Born and raised in New York, Powell began to collect bits and pieces of the city at a young age. At home he had a chest with three drawers; in the top drawer were his clothes, in the middle one his hats and in the bottom drawer he kept his collection of found objects. ‘I loved things that got flat. A worker’s glove that a car had run over, stuck in a gesture, or a perfectly squashed tin can.’
‘My mother was very supportive, but at a certain point she was like, it’s okay that you collect things, but you have to know how to curate. You gotta pick the best things. Before I had a camera I was pointing my finger—look at this. For me the camera was an extension of that.
Taking Frank O’Hara’s Lunch Poems as an inspiration, Powell began to take street photographs during his own lunch hour, while working a full time job as photo editor at The New Yorker. Walking up or down a few blocks, he would aim his camera at anything that caught his attention—a group of people, chewing gum stuck on the pavement, a discarded cigarette box or stray plastic bag.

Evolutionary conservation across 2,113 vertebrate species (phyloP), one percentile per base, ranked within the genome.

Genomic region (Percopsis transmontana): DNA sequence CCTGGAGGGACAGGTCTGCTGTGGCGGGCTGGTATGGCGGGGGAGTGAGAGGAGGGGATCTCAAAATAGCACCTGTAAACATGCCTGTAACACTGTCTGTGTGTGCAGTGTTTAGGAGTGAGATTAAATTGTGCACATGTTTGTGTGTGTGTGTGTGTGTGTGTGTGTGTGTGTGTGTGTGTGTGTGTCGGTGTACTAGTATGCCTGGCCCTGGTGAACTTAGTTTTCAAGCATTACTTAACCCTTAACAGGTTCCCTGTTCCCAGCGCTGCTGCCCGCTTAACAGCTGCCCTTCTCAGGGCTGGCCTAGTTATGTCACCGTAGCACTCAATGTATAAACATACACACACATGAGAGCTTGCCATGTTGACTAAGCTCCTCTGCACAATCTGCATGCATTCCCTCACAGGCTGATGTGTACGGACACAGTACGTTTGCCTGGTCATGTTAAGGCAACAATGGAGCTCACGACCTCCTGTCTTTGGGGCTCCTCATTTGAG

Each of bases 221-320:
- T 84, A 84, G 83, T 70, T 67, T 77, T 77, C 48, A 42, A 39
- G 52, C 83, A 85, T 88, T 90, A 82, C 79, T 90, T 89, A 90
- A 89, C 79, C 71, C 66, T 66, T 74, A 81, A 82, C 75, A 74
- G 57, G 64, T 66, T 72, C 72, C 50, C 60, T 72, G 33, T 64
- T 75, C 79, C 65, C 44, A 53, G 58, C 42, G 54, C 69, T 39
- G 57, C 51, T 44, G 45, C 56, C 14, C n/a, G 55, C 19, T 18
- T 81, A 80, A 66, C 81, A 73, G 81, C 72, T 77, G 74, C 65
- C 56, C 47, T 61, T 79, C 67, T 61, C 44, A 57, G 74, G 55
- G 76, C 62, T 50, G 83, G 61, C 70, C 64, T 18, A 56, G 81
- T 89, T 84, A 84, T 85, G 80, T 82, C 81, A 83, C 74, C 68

Yet the photographs are not mere registrations of objects encountered, but rather attempts to make a connection between those disparate elements. He rarely singles out one protagonist, more often his interest is in a number of pedestrians, who seem unaware of their connection. The space shared by people, traversed by each of them, appears to be as important in his photographs as the people themselves.
He sees the negative space as the cities connective tissue. That’s the thing he’s most interested in. ‘The city can be a very lonely place. That’s why I want to talk about that space between us that we share, and that energy. Everybody moving together, thinking together, not always talking together. If you can feel that undercurrent, New York’s your city. Otherwise you’ll get out real quick.’
He picks up his camera: ‘Let’s go. Everyone’s out today.’